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A Sinister Plot

It was a "sinister" plot, at least that’s how a Georgia state judge described a plan by pharmaceutical giant Allergan to buy down the University of Georgia’s share of the profits from the breakthrough dry-eye drug Restasis®.


The plan was simple enough, entice the cash-strapped University of Georgia Research Foundation to sell its long term royalty stream for the promise of a quick cash payment. In the end, UGARF would sell its rights to their share of hundreds of millions of dollars in profits for $23 million.


Allergan may have seen UGARF as an easy mark, but inventor Renee Kaswan, who knew more about Restasis® and its market potential than anyone, could prove to be a hindrance to Allergan. To ensure Kaswan didn’t avert their plans, Allergan required that UGARF prevent her from learning about the ongoing negotiations until they were completed.


In a letter to UGARF dated Jan. 7, 2002, the company demanded assurances from UGARF that "currently you are the sole, authorized representative of UGA and Kaswan does not speak for UGA in this matter." UGARF did not give Allergan this assurance, but in court, Allergan misrepresented that they had received it.


In a subsequent letter to UGARF, Allergan said it appreciated UGARF’s cooperation in keeping "our negotiations for a royalty buy-out in confidence…and that no disclosure of such negotiations be made by either party to third parties including Dr. Kaswan."


Without Kaswan in the room, Allergan set a lowball strategy in motion, downplaying sales projections for Restasis®. They claimed that Restasis® would soon be threatened by similar products and then by generics, and that it could be forced from the market by a catastrophic failure like the cardiac complications that doomed Vioxx®.


Kaswan sued Allergan and UGARF but has been unsuccessful in her attempts to rescind the secret royalty agreement. Georgia Superior Court Judge David Sweat, who for technical reasons ruled against Dr. Kaswan in the case, acknowledged in open court that the scheme seemed a bit underhanded: "I mean it's certainly -- you can say, well, it's sinister," he said.


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Comments : 7 - Last Post : Apr 15, 2009 12:51 PM by: Scott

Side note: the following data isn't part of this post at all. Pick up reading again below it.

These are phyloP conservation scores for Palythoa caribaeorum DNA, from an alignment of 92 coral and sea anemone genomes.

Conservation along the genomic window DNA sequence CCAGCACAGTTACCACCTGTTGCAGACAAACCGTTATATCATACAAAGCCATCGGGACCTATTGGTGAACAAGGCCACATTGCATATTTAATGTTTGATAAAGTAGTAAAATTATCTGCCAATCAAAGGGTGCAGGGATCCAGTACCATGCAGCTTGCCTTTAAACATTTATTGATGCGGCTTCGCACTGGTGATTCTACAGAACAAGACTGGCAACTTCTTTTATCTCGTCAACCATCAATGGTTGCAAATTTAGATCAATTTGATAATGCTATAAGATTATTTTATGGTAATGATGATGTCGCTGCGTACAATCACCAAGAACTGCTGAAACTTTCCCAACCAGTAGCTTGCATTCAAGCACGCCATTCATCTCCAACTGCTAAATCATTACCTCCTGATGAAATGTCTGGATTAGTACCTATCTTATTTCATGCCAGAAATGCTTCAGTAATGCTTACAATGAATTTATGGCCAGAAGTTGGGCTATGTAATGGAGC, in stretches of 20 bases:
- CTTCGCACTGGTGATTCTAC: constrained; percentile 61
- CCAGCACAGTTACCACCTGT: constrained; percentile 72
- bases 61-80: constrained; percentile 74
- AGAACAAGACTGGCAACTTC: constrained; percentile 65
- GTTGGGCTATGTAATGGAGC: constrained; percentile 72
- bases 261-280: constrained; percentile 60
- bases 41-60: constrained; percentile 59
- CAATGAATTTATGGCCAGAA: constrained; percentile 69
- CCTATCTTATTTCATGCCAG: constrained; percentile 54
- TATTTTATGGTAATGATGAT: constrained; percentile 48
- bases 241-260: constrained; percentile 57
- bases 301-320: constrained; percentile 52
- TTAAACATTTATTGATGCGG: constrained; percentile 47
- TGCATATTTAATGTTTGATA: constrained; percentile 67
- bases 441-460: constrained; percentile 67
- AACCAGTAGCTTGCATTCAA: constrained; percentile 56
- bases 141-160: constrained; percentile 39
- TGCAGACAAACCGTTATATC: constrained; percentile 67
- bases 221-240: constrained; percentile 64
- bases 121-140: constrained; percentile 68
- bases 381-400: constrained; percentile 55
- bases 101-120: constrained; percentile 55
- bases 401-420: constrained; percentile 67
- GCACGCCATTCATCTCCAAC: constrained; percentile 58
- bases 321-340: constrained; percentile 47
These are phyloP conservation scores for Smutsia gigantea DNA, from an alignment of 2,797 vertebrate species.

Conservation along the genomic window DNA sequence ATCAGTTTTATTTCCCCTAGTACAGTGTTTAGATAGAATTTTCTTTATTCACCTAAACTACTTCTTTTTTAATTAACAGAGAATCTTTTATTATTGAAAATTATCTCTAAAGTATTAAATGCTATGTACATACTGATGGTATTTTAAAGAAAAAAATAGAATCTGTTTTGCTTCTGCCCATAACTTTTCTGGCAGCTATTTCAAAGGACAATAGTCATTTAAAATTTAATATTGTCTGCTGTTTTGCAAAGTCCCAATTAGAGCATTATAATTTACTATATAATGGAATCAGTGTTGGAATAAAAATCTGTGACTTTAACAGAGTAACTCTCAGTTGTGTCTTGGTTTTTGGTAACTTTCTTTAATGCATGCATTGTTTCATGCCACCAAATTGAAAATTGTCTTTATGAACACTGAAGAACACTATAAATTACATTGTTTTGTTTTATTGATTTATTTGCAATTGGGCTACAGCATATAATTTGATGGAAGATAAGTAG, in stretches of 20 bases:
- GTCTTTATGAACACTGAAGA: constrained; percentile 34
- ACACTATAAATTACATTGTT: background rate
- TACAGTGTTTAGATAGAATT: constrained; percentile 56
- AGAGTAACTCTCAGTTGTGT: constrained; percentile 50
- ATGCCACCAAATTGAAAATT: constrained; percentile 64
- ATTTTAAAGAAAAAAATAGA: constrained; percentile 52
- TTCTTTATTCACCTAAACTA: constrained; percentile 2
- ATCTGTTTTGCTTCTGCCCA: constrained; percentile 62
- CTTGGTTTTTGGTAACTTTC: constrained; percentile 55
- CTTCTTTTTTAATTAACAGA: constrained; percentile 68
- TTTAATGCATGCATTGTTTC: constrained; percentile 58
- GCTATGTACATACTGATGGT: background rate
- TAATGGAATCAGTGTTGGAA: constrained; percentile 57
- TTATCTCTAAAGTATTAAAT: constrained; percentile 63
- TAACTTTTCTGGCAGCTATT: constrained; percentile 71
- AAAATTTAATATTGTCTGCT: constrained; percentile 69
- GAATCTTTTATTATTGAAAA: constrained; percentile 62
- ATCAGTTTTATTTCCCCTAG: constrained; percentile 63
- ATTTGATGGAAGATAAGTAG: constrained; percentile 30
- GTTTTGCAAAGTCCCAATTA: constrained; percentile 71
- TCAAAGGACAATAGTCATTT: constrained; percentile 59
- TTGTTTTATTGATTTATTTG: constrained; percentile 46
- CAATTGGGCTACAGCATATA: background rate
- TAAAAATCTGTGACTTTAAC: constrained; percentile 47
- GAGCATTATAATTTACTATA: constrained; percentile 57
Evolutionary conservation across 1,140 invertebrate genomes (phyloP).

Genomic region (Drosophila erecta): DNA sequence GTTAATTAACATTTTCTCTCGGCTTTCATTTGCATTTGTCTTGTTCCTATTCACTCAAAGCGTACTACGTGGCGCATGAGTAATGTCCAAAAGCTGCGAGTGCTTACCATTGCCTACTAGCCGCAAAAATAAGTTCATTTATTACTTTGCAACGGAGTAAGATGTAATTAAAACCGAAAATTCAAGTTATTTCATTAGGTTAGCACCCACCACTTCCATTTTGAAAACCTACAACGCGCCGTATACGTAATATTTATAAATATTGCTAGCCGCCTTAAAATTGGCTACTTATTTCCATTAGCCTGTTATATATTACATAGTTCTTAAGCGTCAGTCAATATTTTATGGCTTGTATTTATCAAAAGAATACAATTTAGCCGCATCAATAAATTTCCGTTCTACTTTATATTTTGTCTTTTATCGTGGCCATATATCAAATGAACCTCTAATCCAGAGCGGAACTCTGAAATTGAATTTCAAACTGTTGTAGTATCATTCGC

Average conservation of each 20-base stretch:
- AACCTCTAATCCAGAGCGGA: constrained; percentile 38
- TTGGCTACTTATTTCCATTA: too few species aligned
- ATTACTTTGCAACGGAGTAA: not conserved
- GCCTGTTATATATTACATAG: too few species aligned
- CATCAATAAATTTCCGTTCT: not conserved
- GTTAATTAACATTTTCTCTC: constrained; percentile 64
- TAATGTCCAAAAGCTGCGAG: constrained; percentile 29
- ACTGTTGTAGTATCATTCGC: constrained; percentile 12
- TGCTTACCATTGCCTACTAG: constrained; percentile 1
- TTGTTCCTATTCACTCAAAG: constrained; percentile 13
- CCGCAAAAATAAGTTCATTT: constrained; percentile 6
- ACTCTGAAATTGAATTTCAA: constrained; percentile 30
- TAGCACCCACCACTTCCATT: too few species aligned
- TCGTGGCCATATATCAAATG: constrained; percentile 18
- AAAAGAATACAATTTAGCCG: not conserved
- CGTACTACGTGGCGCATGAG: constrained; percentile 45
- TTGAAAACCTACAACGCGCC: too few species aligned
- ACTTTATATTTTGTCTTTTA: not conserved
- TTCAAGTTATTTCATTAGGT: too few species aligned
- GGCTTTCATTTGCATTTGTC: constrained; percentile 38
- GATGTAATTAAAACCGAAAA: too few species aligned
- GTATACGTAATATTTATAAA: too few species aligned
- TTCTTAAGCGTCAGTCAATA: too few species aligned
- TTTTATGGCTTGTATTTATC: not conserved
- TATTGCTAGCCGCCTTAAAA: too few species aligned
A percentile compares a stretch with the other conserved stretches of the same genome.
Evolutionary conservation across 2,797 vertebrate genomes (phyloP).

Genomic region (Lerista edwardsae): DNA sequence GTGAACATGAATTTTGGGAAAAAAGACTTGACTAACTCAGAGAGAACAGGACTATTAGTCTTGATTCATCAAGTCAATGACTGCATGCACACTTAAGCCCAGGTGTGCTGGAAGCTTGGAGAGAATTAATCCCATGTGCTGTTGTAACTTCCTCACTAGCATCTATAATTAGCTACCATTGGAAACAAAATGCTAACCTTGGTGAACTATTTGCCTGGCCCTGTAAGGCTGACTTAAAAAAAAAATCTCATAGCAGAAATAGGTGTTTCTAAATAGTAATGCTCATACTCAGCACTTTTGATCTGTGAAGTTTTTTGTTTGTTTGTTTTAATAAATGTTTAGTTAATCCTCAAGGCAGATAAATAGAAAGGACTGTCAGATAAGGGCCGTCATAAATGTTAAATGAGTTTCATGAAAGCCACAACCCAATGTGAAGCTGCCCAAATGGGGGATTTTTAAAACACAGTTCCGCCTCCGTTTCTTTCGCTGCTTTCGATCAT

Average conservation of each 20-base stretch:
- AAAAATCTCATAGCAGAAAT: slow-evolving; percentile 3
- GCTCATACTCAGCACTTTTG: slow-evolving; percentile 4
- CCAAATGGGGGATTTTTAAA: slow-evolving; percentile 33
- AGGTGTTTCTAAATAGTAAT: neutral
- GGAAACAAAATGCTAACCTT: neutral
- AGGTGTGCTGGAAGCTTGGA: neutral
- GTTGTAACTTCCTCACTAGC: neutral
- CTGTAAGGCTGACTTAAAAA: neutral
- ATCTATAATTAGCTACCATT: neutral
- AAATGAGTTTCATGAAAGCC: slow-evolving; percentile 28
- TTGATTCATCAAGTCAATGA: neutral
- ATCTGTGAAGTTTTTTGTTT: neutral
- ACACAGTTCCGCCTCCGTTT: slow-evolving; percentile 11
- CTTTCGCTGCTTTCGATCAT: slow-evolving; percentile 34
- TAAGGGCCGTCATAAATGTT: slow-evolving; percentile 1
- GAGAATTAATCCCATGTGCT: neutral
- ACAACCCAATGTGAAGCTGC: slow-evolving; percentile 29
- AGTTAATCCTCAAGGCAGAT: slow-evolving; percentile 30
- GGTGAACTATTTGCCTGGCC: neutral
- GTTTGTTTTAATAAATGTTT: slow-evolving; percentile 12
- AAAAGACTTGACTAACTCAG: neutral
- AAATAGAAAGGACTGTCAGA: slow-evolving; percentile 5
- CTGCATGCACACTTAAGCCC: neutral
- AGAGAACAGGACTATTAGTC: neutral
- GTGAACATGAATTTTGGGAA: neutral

re: A Sinister Plot
Posted by rowan32: Feb 20, 2009 3:20 PM

That's a lot of money for a university to lose. I can't believe this could happen!

re: A Sinister Plot
Posted by tregan: Feb 21, 2009 12:56 PM

I agree that it sounds sinister, and that makes it even more of a shame that the court didn't put a stop to it.

re: A Sinister Plot
Posted by tnelson: Feb 27, 2009 8:41 AM

What I do not understand is if the Judge was clear that this situation was "sinister", why could he do nothign about it?  How is this sort of thing prevented int he future?  There is a clear issue here, what are the next steps to prevent another inventor from suffering the same fate?

re: A Sinister Plot
Posted by Scott: Mar 20, 2009 6:55 AM

The judge said it was sinister, but technically not against the law for Allergan to manipulate the negotiations with UGARF. When a company acts underhandedly and a university is not committed to good faith dealing with its faculty researchers, things like this can happen. Dr. Kaswan is still trying to get the decision overturned.

re: A Sinister Plot
Posted by Lucy Rowland: Mar 27, 2009 5:48 PM

Sadly, legal technicalities do not always make sense.


The judge was making his decision on case law. Ethics came into play and believe me, I know all parties involved. It isn't over yet.







re: A Sinister Plot
Posted by buckro: Apr 15, 2009 10:55 AM

Is there any way Allergan can be forced to come back to the table and reopen negotiations? They should return some of the profits they should never have had back to the university, the taxpayers and the inventor! 

re: A Sinister Plot
Posted by Scott: Apr 15, 2009 12:51 PM

The court could still force Allergan back to table, or the company could demonstrate good corporate citizenship and do so voluntarily.

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